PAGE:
At younger ages, you don’t know that yet; but I think we need to explore the possibility with neutral questions / safe questions, like: “What are they teaching you in school about what it means to be a man and a woman?” “What are they teaching you in school about marriage?” “What do your friends say about this?”

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If nothing appears in their answers that seems to indicate that they’ve been exposed to questions, don’t raise it. When that does start to show up in their answers, I think you need to walk through the door, as far as is appropriate.

Dennis: Parents are always in the process of helping their kids do the science projects [and] prepare for tests at the end of the semester. Many parents aren’t preparing their children for these kinds of tests. You said your children / your two, as they went to junior high and high school, began to face the onslaught of these questions. How did you, practically speaking, prepare them for these tests?

Tom: The main thing we did was—we prepared them to follow Christ—that’s the core; that’s the real heart. They saw an example of godly marriage in their parents too. It really starts with knowing the truth—it starts with knowing the relational and the—what we call the propositional side of the truth—the facts of the truth.

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It starts there. And then, yes, along the way, when questions came up about sexuality, we just had conversations about it. I couldn’t point to a single one, because it was kind of a natural part of our daily conversations.

Dennis: What I hear you saying is—the model of a mom and dad and a husband and wife, in a healthy marriage relationship, is a powerful apologetic.

Tom: It is! The homosexual activist will dispute this; but there is strong evidence that, where that model is lacking, you’re a lot more likely to have children growing up, questioning their sexuality or questioning their gender.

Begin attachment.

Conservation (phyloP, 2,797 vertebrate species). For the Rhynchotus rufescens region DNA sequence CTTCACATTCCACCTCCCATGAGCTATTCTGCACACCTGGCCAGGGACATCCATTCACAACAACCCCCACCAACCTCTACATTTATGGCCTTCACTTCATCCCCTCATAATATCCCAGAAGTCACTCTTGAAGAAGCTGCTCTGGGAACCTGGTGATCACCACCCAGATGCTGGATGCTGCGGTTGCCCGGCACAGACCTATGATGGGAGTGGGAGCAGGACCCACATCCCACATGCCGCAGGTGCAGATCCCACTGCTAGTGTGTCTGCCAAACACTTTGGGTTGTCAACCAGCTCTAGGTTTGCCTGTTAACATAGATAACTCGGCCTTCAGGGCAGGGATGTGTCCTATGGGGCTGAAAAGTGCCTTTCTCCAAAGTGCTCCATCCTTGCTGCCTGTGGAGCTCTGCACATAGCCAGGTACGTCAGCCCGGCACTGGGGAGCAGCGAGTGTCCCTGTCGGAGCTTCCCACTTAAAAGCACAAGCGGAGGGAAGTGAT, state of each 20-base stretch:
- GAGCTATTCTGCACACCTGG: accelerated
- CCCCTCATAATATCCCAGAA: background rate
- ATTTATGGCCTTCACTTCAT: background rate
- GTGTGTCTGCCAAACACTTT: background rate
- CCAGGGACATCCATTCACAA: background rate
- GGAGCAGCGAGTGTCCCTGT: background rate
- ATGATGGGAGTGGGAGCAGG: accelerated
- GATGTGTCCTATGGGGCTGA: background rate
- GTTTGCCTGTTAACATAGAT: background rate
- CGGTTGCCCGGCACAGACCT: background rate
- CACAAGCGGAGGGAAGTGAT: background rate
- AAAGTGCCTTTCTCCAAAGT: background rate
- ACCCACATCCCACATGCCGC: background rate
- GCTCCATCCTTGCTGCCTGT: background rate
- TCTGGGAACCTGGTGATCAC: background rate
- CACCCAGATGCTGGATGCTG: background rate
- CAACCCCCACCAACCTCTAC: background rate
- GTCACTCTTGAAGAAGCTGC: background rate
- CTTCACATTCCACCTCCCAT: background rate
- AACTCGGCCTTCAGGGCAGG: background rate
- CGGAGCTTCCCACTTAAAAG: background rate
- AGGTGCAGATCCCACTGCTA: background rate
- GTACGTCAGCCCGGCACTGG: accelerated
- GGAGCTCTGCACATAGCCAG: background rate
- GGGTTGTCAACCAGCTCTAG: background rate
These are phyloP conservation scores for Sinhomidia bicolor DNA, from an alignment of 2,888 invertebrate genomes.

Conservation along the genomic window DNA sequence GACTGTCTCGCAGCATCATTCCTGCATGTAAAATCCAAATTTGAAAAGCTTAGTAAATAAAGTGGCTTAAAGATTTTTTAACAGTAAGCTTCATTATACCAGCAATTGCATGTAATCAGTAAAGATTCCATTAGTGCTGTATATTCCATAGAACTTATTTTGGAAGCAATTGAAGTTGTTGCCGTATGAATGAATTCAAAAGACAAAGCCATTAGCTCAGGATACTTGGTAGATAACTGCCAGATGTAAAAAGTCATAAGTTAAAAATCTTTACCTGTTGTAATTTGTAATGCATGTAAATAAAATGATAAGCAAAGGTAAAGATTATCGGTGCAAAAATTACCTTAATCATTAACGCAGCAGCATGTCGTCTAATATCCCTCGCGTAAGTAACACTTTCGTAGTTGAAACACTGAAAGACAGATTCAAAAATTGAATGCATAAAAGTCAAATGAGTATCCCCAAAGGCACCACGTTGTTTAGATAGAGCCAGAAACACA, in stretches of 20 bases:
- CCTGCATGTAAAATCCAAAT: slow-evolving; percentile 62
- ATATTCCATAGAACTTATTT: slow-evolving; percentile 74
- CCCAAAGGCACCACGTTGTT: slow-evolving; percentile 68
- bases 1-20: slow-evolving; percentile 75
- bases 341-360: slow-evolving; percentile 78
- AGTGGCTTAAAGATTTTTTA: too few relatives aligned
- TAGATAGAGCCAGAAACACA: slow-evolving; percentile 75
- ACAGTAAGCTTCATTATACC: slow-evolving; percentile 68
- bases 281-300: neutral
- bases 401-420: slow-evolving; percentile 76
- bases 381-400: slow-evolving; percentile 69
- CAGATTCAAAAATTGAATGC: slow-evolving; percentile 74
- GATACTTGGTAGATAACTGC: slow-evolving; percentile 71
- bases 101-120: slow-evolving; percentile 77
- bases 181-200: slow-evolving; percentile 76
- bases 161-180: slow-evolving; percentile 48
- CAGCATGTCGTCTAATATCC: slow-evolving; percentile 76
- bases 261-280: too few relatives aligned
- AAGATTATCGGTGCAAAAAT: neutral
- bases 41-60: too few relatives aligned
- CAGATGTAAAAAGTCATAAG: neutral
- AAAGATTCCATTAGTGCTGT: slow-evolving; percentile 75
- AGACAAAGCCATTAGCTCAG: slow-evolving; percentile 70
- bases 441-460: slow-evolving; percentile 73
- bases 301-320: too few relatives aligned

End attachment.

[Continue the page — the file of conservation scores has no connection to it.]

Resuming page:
The model is strong, and it’s powerful—it teaches a lesson. It’s not just a lesson in what’s true; it’s a lesson in what’s good. A lot of kids aren’t learning that marriage is good, because they’re not seeing it modeled as good. Where kids see it modeled as a good thing, they want to grow up and do it the same way.

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Bob: Tom, I’m having the sense that you were not intimidated by or embarrassed about questions around sexuality as you were raising your children. A lot of parents—when the kids say: “Where do babies come from?” or “How do you make babies?”—a lot of parents will get flustered by that question. Were you and your wife ready for those questions when they came, and did you just step into those areas comfortably and easily?

Tom: As I recall, we did; it’s been awhile. The whole process of developing this book came along when my kids were well into their teenage years. To remember how I did it when they were very young is—I could make up an answer, but—

Dennis: Well, it wasn’t as prevalent back then.

Tom: Right; I would say that what we did was—we taught them the truth.

Dennis: This conversation is around what kids believe.

Tom: Right.